Dix Hills Lawyer, 3 Others Accused of Fraud in Lottery Winners’ Case

A Dix Hills attorney and three others were charged Tuesday with multiple counts of conspiring to commit and committing money laundering and wire
fraud offenses in a case involving the defrauding of lottery winners.

The indictment unsealed in federal court in Brooklyn acused attorney Jason Kurland, and Christopher Chierchio, Francis Smookler, a former securities broker, and Frangesco Russo with wire fraud, wire fraud conspiracy, money laundering and money laundering conspiracy in connection with a scheme to defraud Kurland’s clients that resulted in $107 million in losses. I

Kurland was also charged with honest services fraud  and Russo and Smookler are charged with extortionate extension and collection of credit, allegedly for threatening to kill an individual and his family for failure to repay a usurious loan.

Kurland, of Dix Hills is a partner at the law firm Rivkin Radler and touts himself as the “Lottery Lawyer.”

One of the winners/victims won the $1.5 billion Mega Millions lottery, another won the $245 million Powerball jackpot, and the third won the $150 million jackpot.  The victims are not being identified.

Court documents say that Kurland purported to represent dozens of lottery winners throughout the country with total winnings of approximately $3 billion.

The victims each paid Kurland and his law firm hundreds of thousands of dollars, in part so that he could advise them on how to safely invest their money, the federal prosecutor for the Eastern District said.

After gaining their trust with primarily traditional investments, Kurland steered his clients to invest in various entities and business deals controlled and directed by Russo, Smookler and Chierchio, and received kickbacks in return – which Kurland failed to disclose to his clients. The defendants then used the money from the Lottery Victims’ investments to keep their scheme going and to enrich themselves. A portion of these funds was funneled back to the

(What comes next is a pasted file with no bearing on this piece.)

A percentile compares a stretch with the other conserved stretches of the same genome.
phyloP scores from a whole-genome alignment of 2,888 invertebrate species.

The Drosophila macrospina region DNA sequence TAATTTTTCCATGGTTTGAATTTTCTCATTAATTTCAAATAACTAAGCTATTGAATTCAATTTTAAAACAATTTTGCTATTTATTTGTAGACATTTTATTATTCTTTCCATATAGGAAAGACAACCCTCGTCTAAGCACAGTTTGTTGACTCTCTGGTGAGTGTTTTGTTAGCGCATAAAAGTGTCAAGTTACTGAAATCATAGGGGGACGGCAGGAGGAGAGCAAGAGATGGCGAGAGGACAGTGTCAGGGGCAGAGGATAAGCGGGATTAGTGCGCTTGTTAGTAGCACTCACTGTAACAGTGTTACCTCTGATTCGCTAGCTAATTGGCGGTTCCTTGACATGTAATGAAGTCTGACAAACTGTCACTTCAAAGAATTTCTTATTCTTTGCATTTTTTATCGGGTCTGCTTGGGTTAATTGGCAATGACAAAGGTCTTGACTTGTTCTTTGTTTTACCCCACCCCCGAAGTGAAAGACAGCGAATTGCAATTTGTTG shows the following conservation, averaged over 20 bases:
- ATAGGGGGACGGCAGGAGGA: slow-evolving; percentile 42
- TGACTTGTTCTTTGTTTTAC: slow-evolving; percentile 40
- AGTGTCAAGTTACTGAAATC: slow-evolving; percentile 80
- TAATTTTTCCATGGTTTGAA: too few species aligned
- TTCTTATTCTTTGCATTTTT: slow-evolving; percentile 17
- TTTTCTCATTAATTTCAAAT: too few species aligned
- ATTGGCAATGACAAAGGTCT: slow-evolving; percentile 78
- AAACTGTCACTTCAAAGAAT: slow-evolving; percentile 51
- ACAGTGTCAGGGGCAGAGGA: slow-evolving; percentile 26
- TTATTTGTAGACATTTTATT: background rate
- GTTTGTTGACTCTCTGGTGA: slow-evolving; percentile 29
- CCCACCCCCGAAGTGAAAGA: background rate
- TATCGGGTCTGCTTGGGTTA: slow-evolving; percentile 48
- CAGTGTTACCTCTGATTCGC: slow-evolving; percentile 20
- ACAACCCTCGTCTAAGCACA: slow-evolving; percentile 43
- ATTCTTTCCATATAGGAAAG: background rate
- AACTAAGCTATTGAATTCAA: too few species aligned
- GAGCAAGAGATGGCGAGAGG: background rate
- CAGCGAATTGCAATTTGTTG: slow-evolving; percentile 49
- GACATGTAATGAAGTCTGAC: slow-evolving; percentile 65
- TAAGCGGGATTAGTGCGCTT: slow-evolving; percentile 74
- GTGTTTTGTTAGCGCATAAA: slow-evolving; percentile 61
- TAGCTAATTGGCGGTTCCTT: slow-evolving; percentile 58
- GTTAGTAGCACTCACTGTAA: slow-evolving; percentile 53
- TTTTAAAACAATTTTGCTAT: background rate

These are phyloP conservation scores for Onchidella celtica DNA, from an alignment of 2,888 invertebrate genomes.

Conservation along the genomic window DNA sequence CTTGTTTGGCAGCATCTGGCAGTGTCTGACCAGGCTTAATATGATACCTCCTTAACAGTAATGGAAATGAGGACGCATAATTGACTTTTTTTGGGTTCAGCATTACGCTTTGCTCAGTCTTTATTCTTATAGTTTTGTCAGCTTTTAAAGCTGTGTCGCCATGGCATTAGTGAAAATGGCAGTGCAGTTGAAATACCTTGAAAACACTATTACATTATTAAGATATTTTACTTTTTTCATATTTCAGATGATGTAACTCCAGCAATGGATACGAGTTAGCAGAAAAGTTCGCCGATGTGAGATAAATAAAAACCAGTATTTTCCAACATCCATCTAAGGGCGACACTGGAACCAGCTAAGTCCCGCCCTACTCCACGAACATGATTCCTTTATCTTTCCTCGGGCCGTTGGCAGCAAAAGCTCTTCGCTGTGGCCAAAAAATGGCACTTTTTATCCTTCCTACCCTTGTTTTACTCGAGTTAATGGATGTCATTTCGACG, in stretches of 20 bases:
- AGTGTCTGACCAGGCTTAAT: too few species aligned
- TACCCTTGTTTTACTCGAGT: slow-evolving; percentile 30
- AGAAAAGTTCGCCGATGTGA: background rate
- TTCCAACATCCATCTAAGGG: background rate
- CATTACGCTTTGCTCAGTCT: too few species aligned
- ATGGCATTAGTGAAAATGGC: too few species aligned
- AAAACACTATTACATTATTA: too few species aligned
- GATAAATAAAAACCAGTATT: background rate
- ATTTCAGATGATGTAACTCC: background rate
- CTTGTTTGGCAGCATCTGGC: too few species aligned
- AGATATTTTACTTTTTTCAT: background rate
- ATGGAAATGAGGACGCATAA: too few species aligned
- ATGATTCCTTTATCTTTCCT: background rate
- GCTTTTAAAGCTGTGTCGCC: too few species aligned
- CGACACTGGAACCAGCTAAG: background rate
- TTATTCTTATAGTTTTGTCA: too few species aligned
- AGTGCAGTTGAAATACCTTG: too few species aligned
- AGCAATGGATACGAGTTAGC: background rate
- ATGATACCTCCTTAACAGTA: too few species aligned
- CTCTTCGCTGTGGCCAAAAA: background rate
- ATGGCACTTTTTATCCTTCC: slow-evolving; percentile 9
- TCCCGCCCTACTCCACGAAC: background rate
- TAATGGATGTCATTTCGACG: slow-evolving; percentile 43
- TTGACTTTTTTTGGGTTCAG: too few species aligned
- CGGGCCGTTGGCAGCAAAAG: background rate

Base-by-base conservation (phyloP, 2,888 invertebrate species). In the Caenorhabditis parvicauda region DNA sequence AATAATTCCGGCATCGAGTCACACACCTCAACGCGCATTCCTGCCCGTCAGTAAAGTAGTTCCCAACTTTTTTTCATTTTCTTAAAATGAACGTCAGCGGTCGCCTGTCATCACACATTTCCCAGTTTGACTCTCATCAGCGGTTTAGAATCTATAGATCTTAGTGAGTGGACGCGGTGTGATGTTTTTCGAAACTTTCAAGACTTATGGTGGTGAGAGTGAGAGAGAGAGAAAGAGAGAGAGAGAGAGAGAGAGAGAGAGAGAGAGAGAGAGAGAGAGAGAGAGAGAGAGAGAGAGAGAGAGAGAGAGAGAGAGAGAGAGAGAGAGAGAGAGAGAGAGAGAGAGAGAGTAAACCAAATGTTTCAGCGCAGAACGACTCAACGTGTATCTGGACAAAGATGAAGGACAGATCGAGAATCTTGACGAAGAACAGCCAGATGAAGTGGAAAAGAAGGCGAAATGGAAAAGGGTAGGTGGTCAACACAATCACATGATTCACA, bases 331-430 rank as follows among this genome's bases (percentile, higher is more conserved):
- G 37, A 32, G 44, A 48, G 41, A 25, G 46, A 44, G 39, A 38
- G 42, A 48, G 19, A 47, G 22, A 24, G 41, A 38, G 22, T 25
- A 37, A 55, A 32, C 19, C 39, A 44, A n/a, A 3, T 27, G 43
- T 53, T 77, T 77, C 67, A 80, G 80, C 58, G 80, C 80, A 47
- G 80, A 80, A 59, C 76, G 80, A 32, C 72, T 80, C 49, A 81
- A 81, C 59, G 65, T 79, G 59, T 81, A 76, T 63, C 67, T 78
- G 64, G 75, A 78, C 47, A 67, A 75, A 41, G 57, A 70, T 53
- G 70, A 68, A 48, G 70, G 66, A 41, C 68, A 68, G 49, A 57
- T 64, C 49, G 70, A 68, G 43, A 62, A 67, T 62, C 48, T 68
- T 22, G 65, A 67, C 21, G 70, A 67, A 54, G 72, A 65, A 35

Lottery Victims and falsely presented to them as “interest payments” on their investments, other funds went to Kurland as kickbacks, and millions of dollars were stolen to support the defendants’ lavish lifestyles – private jets, expensive vacations and luxury vehicles including two yachts. The funds that the defendants actually invested in various entities and deals were, in
large part, eventually lost.

The indictment says, “Russo’s and Smookler invested some of the Lottery Victims’ money with Gregory Altieri, a jewelry merchant, and then extended him a $250,000 “street loan.”
“Conversations recorded during the government’s investigation revealed that Russo and Smookler expected to be repaid over $400,000 for the $250,000 loan, and the threats Russo and Smookler made to Altieri in their attempt to collect it. Russo informed Altieri that he had a “few tactical shotguns . . . with lasers,” and Smookler told Altieri that if he did not fully repay the loan, “it’s
just going to be unbelievable.” Russo compared himself to the mob-affiliated character in “Uncut Gems,” a movie that ends with the indebted diamond dealer shot dead. On another call, Russo told Altieri, “They’re gonna pop your head off in front of your f—— kids. This guy has no clue what he’s getting into.”

“Smookler told Altieri, “You watch my man, you f—–d me, now watch what I am gonna do to you, I’m coming brother. Full f—–g steam ahead.”

“Russo and Smookler also threatened to harm Altieri’s family if Altieri did not
repay the loan. Smookler told Altieri that, “[W]e are gonna find your wife today. That’s happening.” Russo informed Altieri that the people coming for him are “going to make you watch as they rip your son’s teeth out of his mouth, watch, they’re going to do worse things to your wife.”


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